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Java Memory Management

Exercise walkthrough

From the course: Java Memory Management

  • Course details

    By taking the time to learn how memory works in Java, you can avoid introducing problems in your code, as well as more effectively find and fix any memory errors that still occur. In this hands-on course, join instructor Matt Greencroft as he details how memory works in Java. Matt goes over essential concepts such as the roles of the stack and the heap, escaping references, garbage collection, detecting soft leaks, and more. Plus, he lends a real-world context to these concepts by demonstrating how to hunt for—and fix—a memory leak in a sample Java web application. While Matt works with Eclipse and Java 8 throughout the course, the material he covers is valid for any IDE and Java 6 and above.

    Instructor

    • Click here to view Matt Greencroft’s instructor page

      Matt Greencroft

      Director at Capability Training & Management Ltd

      • Matt Greencroft is a full-time trainer and software development consultant.

        Matt works to design and deliver a range of Java-related training courses for the Virtual Pair Programmers brand. With these courses, he helps everyone from beginners to Java experts boost their coding skills. In addition to tech education, Matt uses his gift for public speaking as a professional toastmaster and master of ceremonies.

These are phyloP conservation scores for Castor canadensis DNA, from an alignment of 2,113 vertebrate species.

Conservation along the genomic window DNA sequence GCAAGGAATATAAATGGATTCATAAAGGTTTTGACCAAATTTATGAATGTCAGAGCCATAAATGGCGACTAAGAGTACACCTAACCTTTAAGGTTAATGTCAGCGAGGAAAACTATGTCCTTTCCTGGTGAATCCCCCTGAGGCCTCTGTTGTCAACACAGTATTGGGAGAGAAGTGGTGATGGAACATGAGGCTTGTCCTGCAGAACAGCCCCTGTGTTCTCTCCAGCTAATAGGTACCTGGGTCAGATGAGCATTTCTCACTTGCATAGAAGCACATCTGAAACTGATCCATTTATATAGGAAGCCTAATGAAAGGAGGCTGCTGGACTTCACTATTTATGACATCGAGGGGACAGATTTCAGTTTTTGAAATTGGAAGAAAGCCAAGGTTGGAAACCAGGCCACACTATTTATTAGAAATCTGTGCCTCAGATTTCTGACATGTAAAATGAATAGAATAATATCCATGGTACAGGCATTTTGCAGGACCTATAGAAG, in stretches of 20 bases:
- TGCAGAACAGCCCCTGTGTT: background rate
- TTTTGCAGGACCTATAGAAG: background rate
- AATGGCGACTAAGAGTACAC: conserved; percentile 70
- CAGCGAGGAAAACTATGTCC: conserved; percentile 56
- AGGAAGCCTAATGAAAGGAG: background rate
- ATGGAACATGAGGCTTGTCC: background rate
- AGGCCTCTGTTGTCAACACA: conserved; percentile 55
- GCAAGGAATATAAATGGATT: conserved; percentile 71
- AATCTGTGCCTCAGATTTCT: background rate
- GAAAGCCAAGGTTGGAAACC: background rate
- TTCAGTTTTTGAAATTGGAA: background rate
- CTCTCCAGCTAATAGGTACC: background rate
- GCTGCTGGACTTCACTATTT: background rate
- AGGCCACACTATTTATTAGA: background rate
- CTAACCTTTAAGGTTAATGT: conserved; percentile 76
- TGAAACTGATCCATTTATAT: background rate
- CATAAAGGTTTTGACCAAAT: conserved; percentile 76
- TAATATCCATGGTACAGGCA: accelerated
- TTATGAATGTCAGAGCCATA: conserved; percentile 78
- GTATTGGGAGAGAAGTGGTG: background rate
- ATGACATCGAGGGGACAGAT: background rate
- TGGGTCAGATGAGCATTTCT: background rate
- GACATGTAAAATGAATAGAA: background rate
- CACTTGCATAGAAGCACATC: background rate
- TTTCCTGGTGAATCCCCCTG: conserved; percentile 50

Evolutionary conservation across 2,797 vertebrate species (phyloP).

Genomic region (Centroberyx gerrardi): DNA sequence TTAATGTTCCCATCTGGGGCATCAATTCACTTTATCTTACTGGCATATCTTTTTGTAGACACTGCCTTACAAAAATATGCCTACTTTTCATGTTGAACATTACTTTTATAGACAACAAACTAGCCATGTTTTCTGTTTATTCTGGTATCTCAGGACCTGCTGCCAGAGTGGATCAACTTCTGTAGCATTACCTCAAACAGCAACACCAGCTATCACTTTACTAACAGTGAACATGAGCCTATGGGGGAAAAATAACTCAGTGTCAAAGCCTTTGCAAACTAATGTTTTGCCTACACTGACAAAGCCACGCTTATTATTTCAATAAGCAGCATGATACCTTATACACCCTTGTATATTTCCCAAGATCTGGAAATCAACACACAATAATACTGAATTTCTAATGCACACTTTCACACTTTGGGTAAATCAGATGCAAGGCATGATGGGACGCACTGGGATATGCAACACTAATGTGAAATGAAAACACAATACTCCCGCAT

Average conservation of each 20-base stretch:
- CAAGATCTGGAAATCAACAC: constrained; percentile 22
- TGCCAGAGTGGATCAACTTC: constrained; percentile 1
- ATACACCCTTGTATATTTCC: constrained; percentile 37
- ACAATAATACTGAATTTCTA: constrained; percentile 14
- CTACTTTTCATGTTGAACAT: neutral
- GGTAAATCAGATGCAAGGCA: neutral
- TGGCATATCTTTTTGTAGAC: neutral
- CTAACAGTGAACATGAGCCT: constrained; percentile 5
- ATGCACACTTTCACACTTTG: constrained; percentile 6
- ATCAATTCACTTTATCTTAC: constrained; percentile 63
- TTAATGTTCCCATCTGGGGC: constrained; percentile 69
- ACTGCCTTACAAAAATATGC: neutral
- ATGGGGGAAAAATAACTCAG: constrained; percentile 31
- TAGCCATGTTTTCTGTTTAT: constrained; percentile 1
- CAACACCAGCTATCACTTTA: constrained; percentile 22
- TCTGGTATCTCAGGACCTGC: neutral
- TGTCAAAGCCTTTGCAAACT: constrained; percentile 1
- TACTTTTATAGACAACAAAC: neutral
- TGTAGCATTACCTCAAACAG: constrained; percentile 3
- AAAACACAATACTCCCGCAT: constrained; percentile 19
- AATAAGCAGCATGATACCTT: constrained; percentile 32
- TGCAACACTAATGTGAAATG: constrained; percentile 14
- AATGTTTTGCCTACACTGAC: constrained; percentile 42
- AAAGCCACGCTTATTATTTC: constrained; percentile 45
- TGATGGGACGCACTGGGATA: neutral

Skills covered in this course

  • Introduction

    - [Instructor] So I'm not going to walk through this exercise now. Obviously, I've got a limited size screen and it can be a little bit difficult to get everything that's relevant to show you on screen at the same time and things might look a little bit messy but bear with me and hopefully this will make sense. We start in the main class and in the main method of the main class. Now there will be a variable called args which is going to be on the stack but I'm not going to include this in my diagram as we aren't using that variable in any of the code. So the first line in the main method creates a new instance of the main class and it assigns it to a variable called main. So there'll be an object on the heap of type main and there'll be a reference to that object on the stack with the name of main with a lowercase m. Our code then calls the start method in the instance of our main class. So the first thing that happens in the start method is we get a variable called last which has a…

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Contents